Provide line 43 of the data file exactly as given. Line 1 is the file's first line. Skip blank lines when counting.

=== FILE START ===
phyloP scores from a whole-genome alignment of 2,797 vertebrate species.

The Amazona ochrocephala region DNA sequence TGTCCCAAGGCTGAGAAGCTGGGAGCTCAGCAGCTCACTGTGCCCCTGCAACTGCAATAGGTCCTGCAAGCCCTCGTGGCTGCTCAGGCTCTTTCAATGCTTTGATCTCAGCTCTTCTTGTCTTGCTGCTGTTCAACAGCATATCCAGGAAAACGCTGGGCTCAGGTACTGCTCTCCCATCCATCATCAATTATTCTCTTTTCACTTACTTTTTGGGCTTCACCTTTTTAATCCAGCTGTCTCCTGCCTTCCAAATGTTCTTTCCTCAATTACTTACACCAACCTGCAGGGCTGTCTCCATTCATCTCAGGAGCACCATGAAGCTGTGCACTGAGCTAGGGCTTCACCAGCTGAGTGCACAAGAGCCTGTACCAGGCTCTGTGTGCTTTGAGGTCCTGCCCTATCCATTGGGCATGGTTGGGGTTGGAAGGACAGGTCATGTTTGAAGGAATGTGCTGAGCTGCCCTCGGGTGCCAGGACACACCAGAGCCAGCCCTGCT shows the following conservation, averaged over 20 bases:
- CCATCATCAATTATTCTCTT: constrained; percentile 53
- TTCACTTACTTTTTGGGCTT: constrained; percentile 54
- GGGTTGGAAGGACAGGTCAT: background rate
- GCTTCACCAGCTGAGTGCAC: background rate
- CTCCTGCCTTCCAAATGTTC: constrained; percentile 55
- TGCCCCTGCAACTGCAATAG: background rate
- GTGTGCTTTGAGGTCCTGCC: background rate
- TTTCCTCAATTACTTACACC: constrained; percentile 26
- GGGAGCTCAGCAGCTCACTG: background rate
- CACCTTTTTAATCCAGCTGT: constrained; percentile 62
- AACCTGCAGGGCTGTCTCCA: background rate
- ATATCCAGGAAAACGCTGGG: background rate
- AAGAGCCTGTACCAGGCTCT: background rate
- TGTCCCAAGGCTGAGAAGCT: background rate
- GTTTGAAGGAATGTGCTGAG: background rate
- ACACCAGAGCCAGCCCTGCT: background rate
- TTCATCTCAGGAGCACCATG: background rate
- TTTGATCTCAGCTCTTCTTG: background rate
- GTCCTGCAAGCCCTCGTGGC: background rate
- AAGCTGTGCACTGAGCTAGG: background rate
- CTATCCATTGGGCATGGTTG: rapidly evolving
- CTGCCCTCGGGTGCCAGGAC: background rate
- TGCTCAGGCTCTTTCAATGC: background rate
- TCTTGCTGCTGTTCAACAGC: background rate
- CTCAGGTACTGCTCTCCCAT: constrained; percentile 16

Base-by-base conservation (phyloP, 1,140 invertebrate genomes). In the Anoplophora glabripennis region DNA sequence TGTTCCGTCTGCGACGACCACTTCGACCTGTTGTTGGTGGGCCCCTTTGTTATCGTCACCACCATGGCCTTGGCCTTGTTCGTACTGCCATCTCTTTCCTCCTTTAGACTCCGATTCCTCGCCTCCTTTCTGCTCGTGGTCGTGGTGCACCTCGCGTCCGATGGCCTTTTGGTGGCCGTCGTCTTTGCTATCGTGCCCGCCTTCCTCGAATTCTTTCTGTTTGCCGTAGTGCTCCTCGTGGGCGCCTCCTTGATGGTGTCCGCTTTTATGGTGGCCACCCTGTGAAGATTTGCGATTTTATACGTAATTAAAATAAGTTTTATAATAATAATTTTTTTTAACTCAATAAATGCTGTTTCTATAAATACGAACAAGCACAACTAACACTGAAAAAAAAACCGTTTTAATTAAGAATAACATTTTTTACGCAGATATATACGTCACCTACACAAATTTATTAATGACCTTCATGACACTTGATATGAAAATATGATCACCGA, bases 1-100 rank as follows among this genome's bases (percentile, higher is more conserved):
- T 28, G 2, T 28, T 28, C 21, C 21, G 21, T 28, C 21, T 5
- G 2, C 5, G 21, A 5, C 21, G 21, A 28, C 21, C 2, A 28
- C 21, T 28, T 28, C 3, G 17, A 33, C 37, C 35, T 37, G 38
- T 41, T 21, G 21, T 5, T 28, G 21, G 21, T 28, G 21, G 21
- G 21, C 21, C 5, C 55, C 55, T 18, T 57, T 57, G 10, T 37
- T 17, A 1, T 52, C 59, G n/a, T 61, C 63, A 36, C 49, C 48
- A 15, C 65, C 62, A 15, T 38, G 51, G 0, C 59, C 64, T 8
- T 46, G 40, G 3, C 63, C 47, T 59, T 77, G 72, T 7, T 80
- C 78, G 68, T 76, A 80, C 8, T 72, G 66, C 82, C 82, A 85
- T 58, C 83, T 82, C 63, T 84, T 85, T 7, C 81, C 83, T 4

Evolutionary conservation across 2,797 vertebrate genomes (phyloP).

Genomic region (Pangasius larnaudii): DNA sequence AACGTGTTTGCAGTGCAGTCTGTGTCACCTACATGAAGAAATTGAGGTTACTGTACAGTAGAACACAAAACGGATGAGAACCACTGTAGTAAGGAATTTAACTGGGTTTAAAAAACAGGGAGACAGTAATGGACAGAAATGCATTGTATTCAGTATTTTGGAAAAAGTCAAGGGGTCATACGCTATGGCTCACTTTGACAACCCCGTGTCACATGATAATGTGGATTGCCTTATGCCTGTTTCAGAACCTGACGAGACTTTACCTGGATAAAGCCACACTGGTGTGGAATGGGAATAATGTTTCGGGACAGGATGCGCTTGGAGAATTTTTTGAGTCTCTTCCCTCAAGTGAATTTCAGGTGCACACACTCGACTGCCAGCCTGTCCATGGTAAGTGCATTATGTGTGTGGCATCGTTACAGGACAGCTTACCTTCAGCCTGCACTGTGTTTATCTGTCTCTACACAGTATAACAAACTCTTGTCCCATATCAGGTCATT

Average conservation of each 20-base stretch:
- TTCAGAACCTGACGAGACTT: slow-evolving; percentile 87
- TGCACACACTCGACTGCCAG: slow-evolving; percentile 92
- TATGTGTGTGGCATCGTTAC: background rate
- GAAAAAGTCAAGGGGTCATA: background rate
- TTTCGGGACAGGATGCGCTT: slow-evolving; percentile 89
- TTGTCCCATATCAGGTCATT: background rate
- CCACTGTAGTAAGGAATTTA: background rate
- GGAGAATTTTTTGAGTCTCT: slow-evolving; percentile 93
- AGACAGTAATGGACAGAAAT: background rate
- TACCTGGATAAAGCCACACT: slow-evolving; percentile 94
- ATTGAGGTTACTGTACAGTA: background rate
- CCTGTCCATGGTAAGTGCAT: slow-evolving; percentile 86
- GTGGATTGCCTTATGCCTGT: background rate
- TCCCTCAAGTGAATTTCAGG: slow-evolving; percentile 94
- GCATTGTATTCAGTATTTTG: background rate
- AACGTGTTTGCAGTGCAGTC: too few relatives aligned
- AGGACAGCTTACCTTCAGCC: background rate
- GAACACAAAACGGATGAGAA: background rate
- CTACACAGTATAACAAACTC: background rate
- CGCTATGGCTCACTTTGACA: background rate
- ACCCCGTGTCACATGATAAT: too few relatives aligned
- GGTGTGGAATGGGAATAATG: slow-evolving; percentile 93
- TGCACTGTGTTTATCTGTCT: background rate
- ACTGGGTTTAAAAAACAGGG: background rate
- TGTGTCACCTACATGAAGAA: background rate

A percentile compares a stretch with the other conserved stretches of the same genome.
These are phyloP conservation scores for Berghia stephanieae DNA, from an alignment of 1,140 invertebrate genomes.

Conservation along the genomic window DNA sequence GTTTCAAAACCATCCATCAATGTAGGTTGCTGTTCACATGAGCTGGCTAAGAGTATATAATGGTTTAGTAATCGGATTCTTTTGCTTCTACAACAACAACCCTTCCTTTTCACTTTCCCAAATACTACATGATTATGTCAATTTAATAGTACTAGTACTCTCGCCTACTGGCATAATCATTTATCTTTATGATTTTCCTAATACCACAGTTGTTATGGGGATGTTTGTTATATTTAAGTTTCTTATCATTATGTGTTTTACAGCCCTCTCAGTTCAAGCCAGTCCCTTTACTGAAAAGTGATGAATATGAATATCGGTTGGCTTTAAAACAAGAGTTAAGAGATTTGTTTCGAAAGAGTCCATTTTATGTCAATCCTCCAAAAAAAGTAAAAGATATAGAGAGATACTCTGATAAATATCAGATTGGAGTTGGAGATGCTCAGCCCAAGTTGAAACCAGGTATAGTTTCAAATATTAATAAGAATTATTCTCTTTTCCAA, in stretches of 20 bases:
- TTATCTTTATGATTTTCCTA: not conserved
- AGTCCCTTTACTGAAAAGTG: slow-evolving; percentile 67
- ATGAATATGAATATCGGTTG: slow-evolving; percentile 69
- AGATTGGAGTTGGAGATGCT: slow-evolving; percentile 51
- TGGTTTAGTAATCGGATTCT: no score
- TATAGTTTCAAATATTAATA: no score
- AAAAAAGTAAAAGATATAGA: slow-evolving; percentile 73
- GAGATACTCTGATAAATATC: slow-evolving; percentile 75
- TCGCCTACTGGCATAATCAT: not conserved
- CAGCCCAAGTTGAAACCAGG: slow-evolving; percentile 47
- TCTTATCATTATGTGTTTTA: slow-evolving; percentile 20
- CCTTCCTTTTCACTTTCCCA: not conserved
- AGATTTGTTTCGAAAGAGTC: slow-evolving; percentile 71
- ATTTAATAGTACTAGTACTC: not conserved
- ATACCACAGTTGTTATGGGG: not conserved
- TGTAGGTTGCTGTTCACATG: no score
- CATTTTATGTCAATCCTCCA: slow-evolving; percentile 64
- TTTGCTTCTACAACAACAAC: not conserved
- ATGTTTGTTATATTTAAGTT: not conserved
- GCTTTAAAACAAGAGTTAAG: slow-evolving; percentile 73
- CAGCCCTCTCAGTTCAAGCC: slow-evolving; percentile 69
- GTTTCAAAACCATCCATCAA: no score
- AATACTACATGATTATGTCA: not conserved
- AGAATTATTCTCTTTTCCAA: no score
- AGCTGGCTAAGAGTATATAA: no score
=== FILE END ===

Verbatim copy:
- TGCACACACTCGACTGCCAG: slow-evolving; percentile 92